Will we need to get a new power of attorney document in 2011?

1 answer | Last updated: Oct 12, 2016
A fellow caregiver asked...

We live in Illinois. We are attempting to get Power of Attorney documents for my mother-in-law who has Alzheimer's. She is capable of signing the document now and wants to do it. An attorney told us that laws concerning Power of Attorney will change in 2011 and we will have to go through the paperwork again after the new year. How can that be, once power of attorney is given isn't that until the person who gave it wants to change it? Also what if the person with dementia is unable to give power of attorney in the future? What would happen if they signed a power of attorney document in 2010, does it become void in 2011?

Expert Answers

Barbara Repa, a Caring.com senior editor, is an attorney, a journalist specializing in aging issues, and the author of Your Rights in the Workplace (Nolo), now in its 10th edition.

It sounds as if the legal advice you got was only partially right.

It's true that the Illinois law concerning powers of attorney was amended, with that amendment to take effect on July 1, 2011"”and all such documents completed from that date on must comply with the new law.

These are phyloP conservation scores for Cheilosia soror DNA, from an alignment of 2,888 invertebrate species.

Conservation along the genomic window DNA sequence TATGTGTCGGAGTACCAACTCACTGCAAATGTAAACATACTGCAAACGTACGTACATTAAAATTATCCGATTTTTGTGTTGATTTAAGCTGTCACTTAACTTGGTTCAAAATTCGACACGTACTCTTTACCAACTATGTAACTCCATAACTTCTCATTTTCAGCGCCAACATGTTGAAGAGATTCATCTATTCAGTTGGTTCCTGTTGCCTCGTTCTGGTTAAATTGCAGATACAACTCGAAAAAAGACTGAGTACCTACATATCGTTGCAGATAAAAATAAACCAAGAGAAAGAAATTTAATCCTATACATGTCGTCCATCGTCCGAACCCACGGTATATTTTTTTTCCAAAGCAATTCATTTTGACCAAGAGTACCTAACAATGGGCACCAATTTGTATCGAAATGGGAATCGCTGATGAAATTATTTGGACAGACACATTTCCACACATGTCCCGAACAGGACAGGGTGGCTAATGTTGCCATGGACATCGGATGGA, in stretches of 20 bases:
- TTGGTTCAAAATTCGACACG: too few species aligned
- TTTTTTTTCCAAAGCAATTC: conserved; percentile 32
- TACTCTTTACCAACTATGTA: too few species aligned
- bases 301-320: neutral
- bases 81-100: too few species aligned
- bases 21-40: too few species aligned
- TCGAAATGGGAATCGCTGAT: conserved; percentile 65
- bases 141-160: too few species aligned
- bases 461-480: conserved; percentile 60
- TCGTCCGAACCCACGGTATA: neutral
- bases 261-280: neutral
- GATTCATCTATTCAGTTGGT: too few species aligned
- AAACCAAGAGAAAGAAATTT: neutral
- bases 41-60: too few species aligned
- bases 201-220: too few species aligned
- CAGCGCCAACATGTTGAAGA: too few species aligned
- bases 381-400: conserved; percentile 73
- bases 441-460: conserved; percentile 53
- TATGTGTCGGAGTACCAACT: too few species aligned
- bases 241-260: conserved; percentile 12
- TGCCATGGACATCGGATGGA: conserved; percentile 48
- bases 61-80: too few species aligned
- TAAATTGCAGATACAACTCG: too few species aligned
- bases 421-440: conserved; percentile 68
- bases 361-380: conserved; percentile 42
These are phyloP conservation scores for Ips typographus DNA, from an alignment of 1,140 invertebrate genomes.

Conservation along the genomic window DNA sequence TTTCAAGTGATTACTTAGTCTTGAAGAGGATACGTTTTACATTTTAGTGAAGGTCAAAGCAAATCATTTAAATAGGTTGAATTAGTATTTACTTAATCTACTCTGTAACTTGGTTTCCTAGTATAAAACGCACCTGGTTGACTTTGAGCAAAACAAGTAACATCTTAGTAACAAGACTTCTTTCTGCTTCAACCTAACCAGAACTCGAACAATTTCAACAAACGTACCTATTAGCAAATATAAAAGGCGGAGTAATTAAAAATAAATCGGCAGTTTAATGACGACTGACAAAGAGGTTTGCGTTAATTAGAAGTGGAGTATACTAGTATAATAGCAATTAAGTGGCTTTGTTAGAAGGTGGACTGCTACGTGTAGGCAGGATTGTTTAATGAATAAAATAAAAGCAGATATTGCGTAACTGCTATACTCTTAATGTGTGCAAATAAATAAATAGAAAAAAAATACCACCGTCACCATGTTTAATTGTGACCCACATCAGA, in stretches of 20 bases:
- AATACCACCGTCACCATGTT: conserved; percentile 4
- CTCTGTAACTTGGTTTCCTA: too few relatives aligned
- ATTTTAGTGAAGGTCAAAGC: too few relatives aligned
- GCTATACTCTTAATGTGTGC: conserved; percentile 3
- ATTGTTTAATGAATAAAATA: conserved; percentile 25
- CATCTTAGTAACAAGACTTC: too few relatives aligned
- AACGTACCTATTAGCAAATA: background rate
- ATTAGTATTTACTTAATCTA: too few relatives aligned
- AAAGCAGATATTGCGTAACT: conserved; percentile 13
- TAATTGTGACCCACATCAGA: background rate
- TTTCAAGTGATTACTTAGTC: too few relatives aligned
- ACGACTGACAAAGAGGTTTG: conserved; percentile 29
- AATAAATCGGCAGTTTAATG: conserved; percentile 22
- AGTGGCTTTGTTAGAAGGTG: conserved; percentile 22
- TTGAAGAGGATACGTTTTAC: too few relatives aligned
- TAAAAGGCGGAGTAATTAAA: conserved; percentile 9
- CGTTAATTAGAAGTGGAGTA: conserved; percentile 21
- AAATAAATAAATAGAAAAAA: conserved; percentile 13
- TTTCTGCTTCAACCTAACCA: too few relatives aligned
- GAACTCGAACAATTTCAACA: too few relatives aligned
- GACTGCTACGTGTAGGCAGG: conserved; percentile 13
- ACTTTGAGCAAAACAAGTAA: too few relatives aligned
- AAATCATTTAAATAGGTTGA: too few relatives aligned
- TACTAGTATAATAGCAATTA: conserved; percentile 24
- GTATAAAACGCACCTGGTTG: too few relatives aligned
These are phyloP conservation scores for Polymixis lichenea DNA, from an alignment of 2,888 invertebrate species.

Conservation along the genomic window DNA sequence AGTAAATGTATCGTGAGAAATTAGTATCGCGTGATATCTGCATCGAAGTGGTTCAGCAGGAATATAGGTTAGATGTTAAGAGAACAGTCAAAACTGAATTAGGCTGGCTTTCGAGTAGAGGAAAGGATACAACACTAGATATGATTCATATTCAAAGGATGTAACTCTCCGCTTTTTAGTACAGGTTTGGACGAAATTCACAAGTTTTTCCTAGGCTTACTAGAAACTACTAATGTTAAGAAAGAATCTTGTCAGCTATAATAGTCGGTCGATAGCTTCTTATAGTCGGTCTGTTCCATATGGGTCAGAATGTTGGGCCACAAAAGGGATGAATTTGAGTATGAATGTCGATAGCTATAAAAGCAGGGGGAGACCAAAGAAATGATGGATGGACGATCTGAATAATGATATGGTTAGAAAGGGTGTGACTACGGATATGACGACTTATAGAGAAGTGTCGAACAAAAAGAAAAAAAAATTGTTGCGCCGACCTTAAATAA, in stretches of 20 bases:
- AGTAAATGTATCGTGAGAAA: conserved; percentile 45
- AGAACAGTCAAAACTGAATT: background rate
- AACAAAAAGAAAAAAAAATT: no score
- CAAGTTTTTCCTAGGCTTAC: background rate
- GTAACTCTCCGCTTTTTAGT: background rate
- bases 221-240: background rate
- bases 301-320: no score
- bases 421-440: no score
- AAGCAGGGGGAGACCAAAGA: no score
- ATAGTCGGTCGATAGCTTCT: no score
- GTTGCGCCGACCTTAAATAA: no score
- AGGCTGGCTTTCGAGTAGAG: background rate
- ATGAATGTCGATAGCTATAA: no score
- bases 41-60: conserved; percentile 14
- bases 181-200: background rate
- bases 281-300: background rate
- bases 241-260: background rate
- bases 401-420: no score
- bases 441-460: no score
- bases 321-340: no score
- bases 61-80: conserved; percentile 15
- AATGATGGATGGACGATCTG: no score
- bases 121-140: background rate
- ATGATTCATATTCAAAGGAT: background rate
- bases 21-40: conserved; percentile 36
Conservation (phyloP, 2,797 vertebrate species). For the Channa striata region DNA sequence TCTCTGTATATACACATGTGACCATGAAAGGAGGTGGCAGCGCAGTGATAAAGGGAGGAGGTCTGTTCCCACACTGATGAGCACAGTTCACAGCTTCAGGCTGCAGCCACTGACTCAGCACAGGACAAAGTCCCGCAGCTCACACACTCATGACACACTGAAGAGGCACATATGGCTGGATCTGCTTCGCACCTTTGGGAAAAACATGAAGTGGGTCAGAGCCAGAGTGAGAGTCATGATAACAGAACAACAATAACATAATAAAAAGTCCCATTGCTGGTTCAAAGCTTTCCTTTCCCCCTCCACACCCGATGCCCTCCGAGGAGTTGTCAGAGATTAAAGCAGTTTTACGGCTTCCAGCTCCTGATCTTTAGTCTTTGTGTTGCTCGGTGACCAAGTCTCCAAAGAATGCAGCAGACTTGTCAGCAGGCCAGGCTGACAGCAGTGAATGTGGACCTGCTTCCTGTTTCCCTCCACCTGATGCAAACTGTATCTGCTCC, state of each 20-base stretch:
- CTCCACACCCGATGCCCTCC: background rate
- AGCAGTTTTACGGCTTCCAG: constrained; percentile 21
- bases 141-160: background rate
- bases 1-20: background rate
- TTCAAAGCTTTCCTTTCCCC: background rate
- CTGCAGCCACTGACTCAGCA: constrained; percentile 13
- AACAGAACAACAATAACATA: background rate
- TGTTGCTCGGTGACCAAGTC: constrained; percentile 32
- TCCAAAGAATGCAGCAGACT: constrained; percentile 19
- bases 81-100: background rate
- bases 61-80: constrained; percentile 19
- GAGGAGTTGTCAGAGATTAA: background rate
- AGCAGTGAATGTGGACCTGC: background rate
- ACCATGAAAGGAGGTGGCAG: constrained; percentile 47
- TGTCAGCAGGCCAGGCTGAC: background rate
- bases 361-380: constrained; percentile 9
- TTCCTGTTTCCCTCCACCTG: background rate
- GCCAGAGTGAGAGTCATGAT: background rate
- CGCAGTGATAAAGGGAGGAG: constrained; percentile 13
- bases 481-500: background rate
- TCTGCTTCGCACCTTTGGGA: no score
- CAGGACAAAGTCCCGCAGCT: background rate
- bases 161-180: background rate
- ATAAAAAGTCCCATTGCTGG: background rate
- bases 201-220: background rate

However, the lawmakers wisely wrote in a provision in the new law that states: "A power of attorney executed in this State before the effective date of this amendatory Act of the 96th General Assembly is valid and enforceable in this State if its creation complied with the law of this State as it existed at the time of execution."

That's legalese that means if your mother-in-law is mentally competent to sign a power of attorney now, she can do so"”and that document will remain effective. It will not become void when the new law takes effect.

A person who lacks legal capacity cannot complete a power of attorney, so it sounds as if it may be a good idea to complete one now"”for the peace of mind of all concerned.

For your information, the new law will create some good changes"”most of them making Illinois' power of attorney more powerful and easier to understand.

For example, under the new law, agents will be required to act "in good faith using due care, competence and diligence" instead of with "due care" as the current law provides.

The person who makes the power of attorney and any agents he or she names will also be required to get a more clear explanation of their rights and responsibilities under a power of attorney and the Illinois Power of Attorney Act.

And the outdated term "irreversible coma" will be replaced with the terms used in many other states: "terminal condition," "permanent unconsciousness," and "incurable or irreversible condition."

Your mother-in-law can complete a new power of attorney after the new law takes effect if she remains able to do so, but it is not necessary--and will not likely change the wishes she expresses.